$BG$ the stack, $BG$ the simplicial presheaf

I have a theoretical question about comparing two objects that I have recently come across.

For concreteness, let us work over the category $$C$$ of schemes over $$k$$. Let $$G$$ be an algebraic group over $$k$$. One can construct the stack $$BG$$ as a fibered category in groupoids and as a simplicial scheme $$(BG)_n=G^n$$ (with certain face and degeneracy maps which I don't specify). What is the precise relation between these two versions of $$BG$$? Can I obtain one from the other?

I think I might have heard that "the two constructions are equivalent because the simplicial $$BG$$ has no higher homotopy groups". Does this make sense? How does this implication work?

Any answer that could help me better understand the relation between these two $$BG$$s is very welcome.

• What you heard is true in the case of $G$ being Abelian. In general, $BG$ can be nontrivial in more than one dimension. For instance, $\pi_nU\simeq\mathbb{Z}$ for $n$ even and trivial otherwise. Oct 18, 2018 at 4:33
• Any presentation of an algebraic stack $\mathscr X$ as a quotient of a scheme $U$ by an étale equivalence relation $R \rightrightarrows U$ gives rise to a simplicial scheme by taking its "Čech hypercovering": let $X_i$ be the $i$-fold fibre product of $U$ over $\mathscr X$. Any algebraic stack has such a presentation by [Tag 04T3]. It's not clear to me how well-defined this is, let alone whether this is an equivalence onto some subcategory of simplicial schemes. Oct 18, 2018 at 5:56
• @Qfwfq I think that's supposed to be the n-th unitary group U(n). Oct 18, 2018 at 14:47
• @Horstenson Rather $\text{colim } U(n)$. The individual groups $U(n)$ have well-understood homotopy only up to about degree $2n$ by comparison to this colimit, and after that it becomes more complicated.
– mme
Oct 18, 2018 at 15:40
• @user51223 That has nothing to do with $U$ not being abelian and everything about $G$ being discrete Oct 19, 2018 at 17:37

The two constructions are not quite equivalent. Let me write $$\mathbf BG$$ for the stack and $$B_\bullet G$$ for the simplicial scheme to better distinguish between them. There is a third relevant player, $$BG$$, which is the presheaf of ∞-groupoids on $$C$$ presented by $$B_\bullet G$$.

The precise relation between these three objects is the following:

1. $$\mathbf BG$$ is the fppf sheafification of $$BG$$
2. $$BG$$ is the colimit of the simplicial object $$B_\bullet G$$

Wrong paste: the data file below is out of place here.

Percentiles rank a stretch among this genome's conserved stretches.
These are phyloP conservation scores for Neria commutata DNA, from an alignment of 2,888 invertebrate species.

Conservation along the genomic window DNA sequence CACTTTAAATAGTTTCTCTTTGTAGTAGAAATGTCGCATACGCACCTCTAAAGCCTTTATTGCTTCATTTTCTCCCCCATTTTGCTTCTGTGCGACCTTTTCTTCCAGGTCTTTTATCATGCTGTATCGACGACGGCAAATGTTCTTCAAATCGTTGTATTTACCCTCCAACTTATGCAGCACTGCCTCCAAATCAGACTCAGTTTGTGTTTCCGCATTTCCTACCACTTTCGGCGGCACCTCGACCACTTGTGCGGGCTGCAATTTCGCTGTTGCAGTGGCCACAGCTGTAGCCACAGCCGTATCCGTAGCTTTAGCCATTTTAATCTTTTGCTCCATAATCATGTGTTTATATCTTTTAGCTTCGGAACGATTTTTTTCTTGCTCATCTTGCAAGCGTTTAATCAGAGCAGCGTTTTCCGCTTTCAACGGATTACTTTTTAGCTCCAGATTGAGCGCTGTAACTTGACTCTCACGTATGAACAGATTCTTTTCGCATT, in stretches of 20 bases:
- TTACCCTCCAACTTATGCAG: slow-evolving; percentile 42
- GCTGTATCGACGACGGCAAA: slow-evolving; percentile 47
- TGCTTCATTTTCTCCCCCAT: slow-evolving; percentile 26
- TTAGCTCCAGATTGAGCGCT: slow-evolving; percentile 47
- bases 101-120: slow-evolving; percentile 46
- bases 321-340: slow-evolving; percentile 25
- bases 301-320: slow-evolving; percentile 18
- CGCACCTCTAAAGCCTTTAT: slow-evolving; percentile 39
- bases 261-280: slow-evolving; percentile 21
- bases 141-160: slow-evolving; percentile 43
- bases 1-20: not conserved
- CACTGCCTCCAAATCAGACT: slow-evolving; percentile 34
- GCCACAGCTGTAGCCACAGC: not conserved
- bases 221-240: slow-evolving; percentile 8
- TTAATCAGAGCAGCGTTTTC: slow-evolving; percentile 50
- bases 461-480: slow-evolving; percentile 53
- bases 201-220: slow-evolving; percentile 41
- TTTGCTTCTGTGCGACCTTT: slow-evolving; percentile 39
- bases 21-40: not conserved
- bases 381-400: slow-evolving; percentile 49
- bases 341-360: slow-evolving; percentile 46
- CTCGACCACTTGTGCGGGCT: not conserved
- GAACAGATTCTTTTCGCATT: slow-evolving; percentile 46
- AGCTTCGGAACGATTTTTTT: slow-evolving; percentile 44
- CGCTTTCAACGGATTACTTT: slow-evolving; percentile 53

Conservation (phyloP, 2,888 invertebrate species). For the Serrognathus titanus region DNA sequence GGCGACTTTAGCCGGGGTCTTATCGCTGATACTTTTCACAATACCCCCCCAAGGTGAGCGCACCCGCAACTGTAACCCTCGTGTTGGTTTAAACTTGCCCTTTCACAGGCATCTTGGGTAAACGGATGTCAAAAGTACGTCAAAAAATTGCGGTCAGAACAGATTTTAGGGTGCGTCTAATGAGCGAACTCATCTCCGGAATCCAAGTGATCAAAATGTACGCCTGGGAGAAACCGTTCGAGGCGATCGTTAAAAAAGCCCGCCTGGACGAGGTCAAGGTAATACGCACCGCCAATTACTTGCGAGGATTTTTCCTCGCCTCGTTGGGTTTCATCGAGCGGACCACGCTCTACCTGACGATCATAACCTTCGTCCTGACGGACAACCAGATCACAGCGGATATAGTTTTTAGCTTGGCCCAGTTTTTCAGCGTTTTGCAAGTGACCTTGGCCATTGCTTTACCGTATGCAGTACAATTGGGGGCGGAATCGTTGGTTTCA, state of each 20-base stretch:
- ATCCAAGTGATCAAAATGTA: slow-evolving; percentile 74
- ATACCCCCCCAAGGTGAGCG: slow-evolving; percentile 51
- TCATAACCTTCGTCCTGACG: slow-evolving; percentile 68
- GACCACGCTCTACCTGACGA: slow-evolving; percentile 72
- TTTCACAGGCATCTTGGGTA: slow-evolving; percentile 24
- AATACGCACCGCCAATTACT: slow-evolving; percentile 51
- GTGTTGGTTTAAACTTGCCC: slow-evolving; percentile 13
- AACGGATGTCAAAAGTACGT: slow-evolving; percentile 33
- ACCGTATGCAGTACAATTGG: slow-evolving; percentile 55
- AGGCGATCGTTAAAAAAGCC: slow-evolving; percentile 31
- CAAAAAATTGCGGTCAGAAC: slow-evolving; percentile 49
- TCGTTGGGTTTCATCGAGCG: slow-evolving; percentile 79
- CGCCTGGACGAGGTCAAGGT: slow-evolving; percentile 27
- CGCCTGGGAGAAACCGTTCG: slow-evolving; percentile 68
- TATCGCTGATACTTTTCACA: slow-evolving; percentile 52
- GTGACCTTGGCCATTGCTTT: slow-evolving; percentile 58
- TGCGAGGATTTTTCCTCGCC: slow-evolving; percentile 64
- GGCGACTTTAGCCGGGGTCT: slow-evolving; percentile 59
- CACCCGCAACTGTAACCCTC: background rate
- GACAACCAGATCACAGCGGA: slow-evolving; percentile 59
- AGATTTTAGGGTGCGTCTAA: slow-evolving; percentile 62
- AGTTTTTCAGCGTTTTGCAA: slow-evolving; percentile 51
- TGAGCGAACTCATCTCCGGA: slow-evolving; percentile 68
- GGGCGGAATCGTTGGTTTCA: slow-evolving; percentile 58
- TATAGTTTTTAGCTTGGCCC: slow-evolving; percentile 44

3. $$B_\bullet G$$ is the Čech nerve (= $$0$$-coskeleton) of either $$\mathrm{Spec}(k) \to \mathbf BG$$ or $$\mathrm{Spec}(k) \to BG$$

In more detail, algebraic stacks over $$k$$ (in the sense of Artin, say) form a full subcategory of the $$2$$-category of fppf sheaves of groupoids (classically, "stacks in groupoids") on $$C$$, which is itself a full subcategory of the ∞-category of presheaves of ∞-groupoids on $$C$$. Thus, both $$\mathbf BG$$ and $$BG$$ live in this ∞-category (in fact they both belong to the subcategory of presheaves of groupoids), and one is the fppf sheafification of the other. The étale sheafification suffices if $$G$$ is smooth.

The reason $$\mathbf BG$$ and $$BG$$ are not the same is that there is a unique homotopy class of map $$X\to BG$$ from any scheme $$X$$, but homotopy classes of maps $$X\to \mathbf BG$$ are in bijection with isomorphism classes of $$G$$-torsors on $$X$$. In fact $$BG$$ is the full subpresheaf of $$\mathbf BG$$ spanned by the trivial $$G$$-torsors.

(Added details about 2.) $$BG$$ being the colimit of $$B_\bullet G$$ is the manner in which simplicial sets give rise to ∞-groupoids. Of course, one must define ∞-groupoids at some point and one way to do that is to start with simplicial sets and invert weak equivalences, so that we have a localization functor {simplicial sets} → {∞-groupoids}. Once higher category theory is set up however, it turns out that this functor is the composition of the inclusion of simplicial sets into simplicial ∞-groupoids and of the colimit over $$\Delta^{op}$$ functor (this is the standard fact that a simplicial set is canonically the homotopy colimit of itself). In practice this is often a more useful way to think about it.

• Thanks for your answer. I am finding it difficult to understand why $BG$ is the colimit of $B_{\bullet}G$. Could you please detail that a little more? Oct 19, 2018 at 5:01